Styrofoam usage has increased for most people during the pandemic as people rely more than ever on online shopping and curbside services. It's in our to-go containers and packaging and inevitably tends to end up in the trash. But it doesn't all have to end up in a landfill.
Eco Development, a company in Mason, invested in machinery this year to recycle polystyrene, known to most people as Styrofoam.
Ken Lewis, vice president of materials at the company, said, " 'Waste diversion' is the word of the day. If you have the opportunity to keep waste out of the landfill, it's better for all of us."
He said the Styrofoam goes through a process at their facility where it's eventually compacted into brick-like cubes. Then it's sold to companies, primarily in the United States, Canada and Europe so it can be reused.
"So insulation, that's a huge one -- so back into the construction industry... the other hopper is picture frames," he said. "So many of us either are not using picture frames anymore and if we are we're looking for cheap ones and they're made out of plastic, not wood."
It's also used to make hangers, surf boards and pellets.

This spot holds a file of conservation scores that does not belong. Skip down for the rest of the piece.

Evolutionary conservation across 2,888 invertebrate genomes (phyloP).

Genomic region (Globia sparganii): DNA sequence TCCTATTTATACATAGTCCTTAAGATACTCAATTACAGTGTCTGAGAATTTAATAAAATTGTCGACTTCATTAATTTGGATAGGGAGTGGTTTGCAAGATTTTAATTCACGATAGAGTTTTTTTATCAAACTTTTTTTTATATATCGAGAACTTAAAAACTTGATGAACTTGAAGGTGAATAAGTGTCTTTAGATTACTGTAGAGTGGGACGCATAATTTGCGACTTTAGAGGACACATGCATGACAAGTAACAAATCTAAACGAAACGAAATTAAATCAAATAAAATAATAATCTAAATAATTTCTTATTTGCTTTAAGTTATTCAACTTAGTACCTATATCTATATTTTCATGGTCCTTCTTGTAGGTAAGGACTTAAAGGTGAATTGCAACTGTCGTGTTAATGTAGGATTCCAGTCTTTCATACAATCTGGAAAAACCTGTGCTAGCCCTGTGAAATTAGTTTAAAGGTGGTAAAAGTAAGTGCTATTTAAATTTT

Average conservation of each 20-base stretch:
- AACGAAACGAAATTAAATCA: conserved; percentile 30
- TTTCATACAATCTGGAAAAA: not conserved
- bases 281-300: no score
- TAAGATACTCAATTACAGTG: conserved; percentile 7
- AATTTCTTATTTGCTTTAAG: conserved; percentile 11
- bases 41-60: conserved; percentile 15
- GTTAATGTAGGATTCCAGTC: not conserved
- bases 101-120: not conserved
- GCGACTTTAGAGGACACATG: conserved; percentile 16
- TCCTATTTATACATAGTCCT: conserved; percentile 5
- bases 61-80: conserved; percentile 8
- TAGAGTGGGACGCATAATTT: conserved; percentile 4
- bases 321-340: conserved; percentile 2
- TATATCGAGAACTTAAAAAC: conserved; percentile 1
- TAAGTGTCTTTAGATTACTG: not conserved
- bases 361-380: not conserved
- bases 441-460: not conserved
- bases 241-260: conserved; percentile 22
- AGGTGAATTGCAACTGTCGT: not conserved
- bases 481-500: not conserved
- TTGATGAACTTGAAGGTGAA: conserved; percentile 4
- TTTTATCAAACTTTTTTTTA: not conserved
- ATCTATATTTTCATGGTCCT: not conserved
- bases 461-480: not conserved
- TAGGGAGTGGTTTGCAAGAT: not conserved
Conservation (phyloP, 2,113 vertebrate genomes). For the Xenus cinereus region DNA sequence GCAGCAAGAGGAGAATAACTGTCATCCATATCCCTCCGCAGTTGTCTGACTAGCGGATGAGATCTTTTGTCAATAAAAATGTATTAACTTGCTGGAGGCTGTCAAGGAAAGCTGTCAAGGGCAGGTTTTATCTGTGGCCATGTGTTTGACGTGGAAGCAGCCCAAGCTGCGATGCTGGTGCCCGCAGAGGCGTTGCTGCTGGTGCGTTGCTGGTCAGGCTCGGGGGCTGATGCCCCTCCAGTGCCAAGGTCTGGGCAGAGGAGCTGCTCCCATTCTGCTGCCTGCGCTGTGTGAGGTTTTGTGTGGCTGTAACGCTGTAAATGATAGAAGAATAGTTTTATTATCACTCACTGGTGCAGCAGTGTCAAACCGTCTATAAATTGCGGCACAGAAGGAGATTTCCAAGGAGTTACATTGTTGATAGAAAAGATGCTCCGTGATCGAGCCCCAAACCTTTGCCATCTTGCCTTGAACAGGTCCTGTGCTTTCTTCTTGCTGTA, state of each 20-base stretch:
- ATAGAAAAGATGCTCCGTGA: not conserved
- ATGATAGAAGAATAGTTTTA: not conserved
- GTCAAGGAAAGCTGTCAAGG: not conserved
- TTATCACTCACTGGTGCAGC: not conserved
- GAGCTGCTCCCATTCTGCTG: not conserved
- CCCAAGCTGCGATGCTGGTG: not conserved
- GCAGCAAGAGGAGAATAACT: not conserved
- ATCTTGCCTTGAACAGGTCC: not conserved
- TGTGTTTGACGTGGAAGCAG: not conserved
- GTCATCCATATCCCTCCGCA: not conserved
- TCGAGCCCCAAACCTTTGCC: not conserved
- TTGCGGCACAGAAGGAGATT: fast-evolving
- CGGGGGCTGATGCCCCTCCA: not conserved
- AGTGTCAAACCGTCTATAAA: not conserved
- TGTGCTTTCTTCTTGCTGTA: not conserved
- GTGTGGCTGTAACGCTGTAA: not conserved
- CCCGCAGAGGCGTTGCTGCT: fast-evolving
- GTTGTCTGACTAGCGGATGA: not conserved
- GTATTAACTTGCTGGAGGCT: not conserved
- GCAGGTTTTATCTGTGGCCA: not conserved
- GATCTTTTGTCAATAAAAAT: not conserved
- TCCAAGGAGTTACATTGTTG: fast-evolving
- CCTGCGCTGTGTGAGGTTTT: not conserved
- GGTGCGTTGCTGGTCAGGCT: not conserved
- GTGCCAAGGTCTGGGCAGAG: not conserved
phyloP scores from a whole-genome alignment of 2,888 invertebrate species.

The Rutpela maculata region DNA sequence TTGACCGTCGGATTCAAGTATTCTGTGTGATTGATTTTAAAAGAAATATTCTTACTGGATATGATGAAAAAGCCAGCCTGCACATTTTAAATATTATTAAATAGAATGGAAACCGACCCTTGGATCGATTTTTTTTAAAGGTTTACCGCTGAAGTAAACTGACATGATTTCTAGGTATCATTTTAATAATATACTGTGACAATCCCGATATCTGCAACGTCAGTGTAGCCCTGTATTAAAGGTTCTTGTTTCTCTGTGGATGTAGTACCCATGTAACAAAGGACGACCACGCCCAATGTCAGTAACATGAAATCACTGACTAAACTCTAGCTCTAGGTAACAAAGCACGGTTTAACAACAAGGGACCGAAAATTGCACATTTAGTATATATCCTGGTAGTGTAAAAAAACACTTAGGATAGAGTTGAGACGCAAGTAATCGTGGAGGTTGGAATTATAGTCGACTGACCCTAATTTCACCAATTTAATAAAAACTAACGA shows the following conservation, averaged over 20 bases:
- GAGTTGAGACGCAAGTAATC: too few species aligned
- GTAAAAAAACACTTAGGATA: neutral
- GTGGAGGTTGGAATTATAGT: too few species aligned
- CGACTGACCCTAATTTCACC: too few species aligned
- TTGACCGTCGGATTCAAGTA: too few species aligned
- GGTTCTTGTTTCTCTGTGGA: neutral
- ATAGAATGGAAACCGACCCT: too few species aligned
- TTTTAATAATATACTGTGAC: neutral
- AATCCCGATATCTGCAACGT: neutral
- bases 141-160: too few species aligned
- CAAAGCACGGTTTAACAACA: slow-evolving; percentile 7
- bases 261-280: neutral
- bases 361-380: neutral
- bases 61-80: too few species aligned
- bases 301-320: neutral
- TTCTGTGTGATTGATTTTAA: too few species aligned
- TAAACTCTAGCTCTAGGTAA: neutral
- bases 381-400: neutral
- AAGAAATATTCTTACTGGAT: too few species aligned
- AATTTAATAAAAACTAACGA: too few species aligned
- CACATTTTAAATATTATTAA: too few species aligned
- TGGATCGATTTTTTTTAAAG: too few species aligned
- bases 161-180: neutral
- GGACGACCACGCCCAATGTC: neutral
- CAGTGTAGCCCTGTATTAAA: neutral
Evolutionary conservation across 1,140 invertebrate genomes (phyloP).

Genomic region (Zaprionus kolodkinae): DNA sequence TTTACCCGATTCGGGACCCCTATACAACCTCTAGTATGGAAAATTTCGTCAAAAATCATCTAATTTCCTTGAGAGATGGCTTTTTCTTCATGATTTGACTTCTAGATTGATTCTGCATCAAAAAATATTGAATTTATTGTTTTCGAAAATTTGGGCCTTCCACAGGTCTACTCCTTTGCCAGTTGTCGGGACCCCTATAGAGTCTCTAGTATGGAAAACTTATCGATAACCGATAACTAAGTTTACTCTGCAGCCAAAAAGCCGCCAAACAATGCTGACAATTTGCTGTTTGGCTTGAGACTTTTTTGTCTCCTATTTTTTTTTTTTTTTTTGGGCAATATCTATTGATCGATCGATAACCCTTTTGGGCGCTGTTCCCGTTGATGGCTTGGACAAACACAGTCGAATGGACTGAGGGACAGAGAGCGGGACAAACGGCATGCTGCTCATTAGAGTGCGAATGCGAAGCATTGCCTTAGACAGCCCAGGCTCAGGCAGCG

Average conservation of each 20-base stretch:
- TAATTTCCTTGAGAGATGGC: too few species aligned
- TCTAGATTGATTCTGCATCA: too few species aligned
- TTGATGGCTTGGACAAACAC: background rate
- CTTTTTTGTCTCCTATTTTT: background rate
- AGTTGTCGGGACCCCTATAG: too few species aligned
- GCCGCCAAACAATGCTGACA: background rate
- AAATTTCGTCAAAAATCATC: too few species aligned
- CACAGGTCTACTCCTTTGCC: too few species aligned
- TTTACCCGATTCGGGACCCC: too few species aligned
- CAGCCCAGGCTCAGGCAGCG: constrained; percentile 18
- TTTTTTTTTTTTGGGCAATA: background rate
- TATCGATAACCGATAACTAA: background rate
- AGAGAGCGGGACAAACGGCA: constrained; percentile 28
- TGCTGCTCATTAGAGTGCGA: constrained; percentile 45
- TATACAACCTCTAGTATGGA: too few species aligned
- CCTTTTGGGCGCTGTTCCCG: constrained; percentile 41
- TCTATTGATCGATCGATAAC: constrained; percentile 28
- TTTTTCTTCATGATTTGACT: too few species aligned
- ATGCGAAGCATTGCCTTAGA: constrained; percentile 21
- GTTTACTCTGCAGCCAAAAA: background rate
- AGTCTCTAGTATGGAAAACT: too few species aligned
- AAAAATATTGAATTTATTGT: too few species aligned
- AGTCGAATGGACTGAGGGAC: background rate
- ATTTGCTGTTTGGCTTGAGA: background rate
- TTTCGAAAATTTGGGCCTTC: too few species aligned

Lewis said Eco Development primarily focuses on recycling plastics and other goods, but installed the machinery for Styrofoam in February and began using it in March.
That's because there's a growing demand for the product. For instance, in 2018, at least 113.8 million pounds of it was recycled. Last year, it increased to at least 136.8 million pounds.
And while recycling Styrofoam may not be as easy as curbside recycling yet, it could be some day.
"Yes, it does take maybe a little extra step on our part, but the industry is taking steps forward to try to make it as easy and convenient for the consumer," Lewis said. "I think we're going to see a huge evolution for that especially here over the next 10 years."
The company offers free and contactless drop-off for people wanting to recycle their Styrofoam. For more information, visit the Eco Development website.